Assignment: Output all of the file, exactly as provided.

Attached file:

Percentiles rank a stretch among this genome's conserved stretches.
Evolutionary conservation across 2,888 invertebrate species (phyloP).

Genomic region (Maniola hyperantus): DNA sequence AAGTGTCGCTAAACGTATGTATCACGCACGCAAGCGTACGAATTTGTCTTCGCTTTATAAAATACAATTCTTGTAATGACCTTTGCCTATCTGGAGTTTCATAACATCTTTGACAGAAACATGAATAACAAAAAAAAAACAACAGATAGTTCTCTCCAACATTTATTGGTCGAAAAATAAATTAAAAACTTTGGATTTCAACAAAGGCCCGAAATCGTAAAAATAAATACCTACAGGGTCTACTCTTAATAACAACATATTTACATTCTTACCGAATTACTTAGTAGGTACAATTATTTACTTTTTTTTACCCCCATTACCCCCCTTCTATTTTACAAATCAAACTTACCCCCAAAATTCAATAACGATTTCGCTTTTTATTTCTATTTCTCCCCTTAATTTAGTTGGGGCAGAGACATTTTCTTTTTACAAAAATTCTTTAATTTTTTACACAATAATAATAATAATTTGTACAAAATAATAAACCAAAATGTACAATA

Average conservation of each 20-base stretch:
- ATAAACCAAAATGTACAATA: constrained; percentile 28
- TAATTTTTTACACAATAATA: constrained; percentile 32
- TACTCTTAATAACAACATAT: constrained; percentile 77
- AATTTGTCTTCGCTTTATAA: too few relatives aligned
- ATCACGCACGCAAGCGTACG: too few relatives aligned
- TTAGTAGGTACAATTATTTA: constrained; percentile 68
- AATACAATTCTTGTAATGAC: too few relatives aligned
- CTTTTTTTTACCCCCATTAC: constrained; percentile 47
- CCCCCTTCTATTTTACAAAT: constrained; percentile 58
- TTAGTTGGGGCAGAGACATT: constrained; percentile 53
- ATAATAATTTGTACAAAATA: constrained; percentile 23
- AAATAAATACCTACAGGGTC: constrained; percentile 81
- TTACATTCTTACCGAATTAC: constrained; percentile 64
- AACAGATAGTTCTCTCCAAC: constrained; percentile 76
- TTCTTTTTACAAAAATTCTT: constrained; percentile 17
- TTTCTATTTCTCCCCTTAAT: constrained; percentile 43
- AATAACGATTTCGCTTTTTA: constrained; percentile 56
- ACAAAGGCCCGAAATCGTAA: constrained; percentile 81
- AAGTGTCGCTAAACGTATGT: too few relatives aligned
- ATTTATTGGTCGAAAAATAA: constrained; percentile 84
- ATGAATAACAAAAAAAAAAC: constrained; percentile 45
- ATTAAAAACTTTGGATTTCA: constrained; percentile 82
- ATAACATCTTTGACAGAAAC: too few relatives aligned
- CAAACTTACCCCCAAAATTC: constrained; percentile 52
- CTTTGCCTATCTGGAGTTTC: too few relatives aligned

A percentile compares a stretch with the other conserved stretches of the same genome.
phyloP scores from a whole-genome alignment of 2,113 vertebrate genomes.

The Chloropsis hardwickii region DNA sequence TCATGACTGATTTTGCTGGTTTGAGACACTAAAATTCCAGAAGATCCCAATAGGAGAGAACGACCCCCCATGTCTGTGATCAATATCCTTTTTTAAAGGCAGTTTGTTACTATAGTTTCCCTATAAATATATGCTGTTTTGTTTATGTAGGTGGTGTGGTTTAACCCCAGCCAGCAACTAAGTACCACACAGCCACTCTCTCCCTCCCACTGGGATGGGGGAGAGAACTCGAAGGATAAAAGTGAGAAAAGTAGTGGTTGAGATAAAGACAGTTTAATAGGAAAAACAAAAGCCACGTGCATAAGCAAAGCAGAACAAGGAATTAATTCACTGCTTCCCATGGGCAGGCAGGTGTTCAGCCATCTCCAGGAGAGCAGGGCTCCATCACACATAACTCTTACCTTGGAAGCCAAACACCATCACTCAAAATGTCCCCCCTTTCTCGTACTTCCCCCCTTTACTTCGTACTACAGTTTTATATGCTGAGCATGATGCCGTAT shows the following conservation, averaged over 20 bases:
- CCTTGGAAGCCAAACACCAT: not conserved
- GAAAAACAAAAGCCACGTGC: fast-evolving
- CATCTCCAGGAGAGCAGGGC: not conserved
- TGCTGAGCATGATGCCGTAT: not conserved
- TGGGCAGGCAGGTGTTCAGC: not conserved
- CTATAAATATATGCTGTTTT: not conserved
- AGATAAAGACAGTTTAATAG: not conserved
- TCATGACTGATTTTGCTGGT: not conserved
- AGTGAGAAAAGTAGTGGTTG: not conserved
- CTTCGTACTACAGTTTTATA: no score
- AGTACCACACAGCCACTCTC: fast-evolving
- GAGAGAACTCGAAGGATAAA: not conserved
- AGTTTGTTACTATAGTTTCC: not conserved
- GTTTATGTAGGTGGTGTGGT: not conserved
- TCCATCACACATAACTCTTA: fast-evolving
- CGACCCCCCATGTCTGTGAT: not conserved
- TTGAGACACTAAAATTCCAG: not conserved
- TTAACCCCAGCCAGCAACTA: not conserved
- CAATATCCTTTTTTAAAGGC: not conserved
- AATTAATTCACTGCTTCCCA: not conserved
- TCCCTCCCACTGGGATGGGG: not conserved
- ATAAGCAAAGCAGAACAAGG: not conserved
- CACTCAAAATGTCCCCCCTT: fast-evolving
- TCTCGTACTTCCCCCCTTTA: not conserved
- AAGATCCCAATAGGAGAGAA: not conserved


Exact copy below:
Percentiles rank a stretch among this genome's conserved stretches.
Evolutionary conservation across 2,888 invertebrate species (phyloP).

Genomic region (Maniola hyperantus): DNA sequence AAGTGTCGCTAAACGTATGTATCACGCACGCAAGCGTACGAATTTGTCTTCGCTTTATAAAATACAATTCTTGTAATGACCTTTGCCTATCTGGAGTTTCATAACATCTTTGACAGAAACATGAATAACAAAAAAAAAACAACAGATAGTTCTCTCCAACATTTATTGGTCGAAAAATAAATTAAAAACTTTGGATTTCAACAAAGGCCCGAAATCGTAAAAATAAATACCTACAGGGTCTACTCTTAATAACAACATATTTACATTCTTACCGAATTACTTAGTAGGTACAATTATTTACTTTTTTTTACCCCCATTACCCCCCTTCTATTTTACAAATCAAACTTACCCCCAAAATTCAATAACGATTTCGCTTTTTATTTCTATTTCTCCCCTTAATTTAGTTGGGGCAGAGACATTTTCTTTTTACAAAAATTCTTTAATTTTTTACACAATAATAATAATAATTTGTACAAAATAATAAACCAAAATGTACAATA

Average conservation of each 20-base stretch:
- ATAAACCAAAATGTACAATA: constrained; percentile 28
- TAATTTTTTACACAATAATA: constrained; percentile 32
- TACTCTTAATAACAACATAT: constrained; percentile 77
- AATTTGTCTTCGCTTTATAA: too few relatives aligned
- ATCACGCACGCAAGCGTACG: too few relatives aligned
- TTAGTAGGTACAATTATTTA: constrained; percentile 68
- AATACAATTCTTGTAATGAC: too few relatives aligned
- CTTTTTTTTACCCCCATTAC: constrained; percentile 47
- CCCCCTTCTATTTTACAAAT: constrained; percentile 58
- TTAGTTGGGGCAGAGACATT: constrained; percentile 53
- ATAATAATTTGTACAAAATA: constrained; percentile 23
- AAATAAATACCTACAGGGTC: constrained; percentile 81
- TTACATTCTTACCGAATTAC: constrained; percentile 64
- AACAGATAGTTCTCTCCAAC: constrained; percentile 76
- TTCTTTTTACAAAAATTCTT: constrained; percentile 17
- TTTCTATTTCTCCCCTTAAT: constrained; percentile 43
- AATAACGATTTCGCTTTTTA: constrained; percentile 56
- ACAAAGGCCCGAAATCGTAA: constrained; percentile 81
- AAGTGTCGCTAAACGTATGT: too few relatives aligned
- ATTTATTGGTCGAAAAATAA: constrained; percentile 84
- ATGAATAACAAAAAAAAAAC: constrained; percentile 45
- ATTAAAAACTTTGGATTTCA: constrained; percentile 82
- ATAACATCTTTGACAGAAAC: too few relatives aligned
- CAAACTTACCCCCAAAATTC: constrained; percentile 52
- CTTTGCCTATCTGGAGTTTC: too few relatives aligned

A percentile compares a stretch with the other conserved stretches of the same genome.
phyloP scores from a whole-genome alignment of 2,113 vertebrate genomes.

The Chloropsis hardwickii region DNA sequence TCATGACTGATTTTGCTGGTTTGAGACACTAAAATTCCAGAAGATCCCAATAGGAGAGAACGACCCCCCATGTCTGTGATCAATATCCTTTTTTAAAGGCAGTTTGTTACTATAGTTTCCCTATAAATATATGCTGTTTTGTTTATGTAGGTGGTGTGGTTTAACCCCAGCCAGCAACTAAGTACCACACAGCCACTCTCTCCCTCCCACTGGGATGGGGGAGAGAACTCGAAGGATAAAAGTGAGAAAAGTAGTGGTTGAGATAAAGACAGTTTAATAGGAAAAACAAAAGCCACGTGCATAAGCAAAGCAGAACAAGGAATTAATTCACTGCTTCCCATGGGCAGGCAGGTGTTCAGCCATCTCCAGGAGAGCAGGGCTCCATCACACATAACTCTTACCTTGGAAGCCAAACACCATCACTCAAAATGTCCCCCCTTTCTCGTACTTCCCCCCTTTACTTCGTACTACAGTTTTATATGCTGAGCATGATGCCGTAT shows the following conservation, averaged over 20 bases:
- CCTTGGAAGCCAAACACCAT: not conserved
- GAAAAACAAAAGCCACGTGC: fast-evolving
- CATCTCCAGGAGAGCAGGGC: not conserved
- TGCTGAGCATGATGCCGTAT: not conserved
- TGGGCAGGCAGGTGTTCAGC: not conserved
- CTATAAATATATGCTGTTTT: not conserved
- AGATAAAGACAGTTTAATAG: not conserved
- TCATGACTGATTTTGCTGGT: not conserved
- AGTGAGAAAAGTAGTGGTTG: not conserved
- CTTCGTACTACAGTTTTATA: no score
- AGTACCACACAGCCACTCTC: fast-evolving
- GAGAGAACTCGAAGGATAAA: not conserved
- AGTTTGTTACTATAGTTTCC: not conserved
- GTTTATGTAGGTGGTGTGGT: not conserved
- TCCATCACACATAACTCTTA: fast-evolving
- CGACCCCCCATGTCTGTGAT: not conserved
- TTGAGACACTAAAATTCCAG: not conserved
- TTAACCCCAGCCAGCAACTA: not conserved
- CAATATCCTTTTTTAAAGGC: not conserved
- AATTAATTCACTGCTTCCCA: not conserved
- TCCCTCCCACTGGGATGGGG: not conserved
- ATAAGCAAAGCAGAACAAGG: not conserved
- CACTCAAAATGTCCCCCCTT: fast-evolving
- TCTCGTACTTCCCCCCTTTA: not conserved
- AAGATCCCAATAGGAGAGAA: not conserved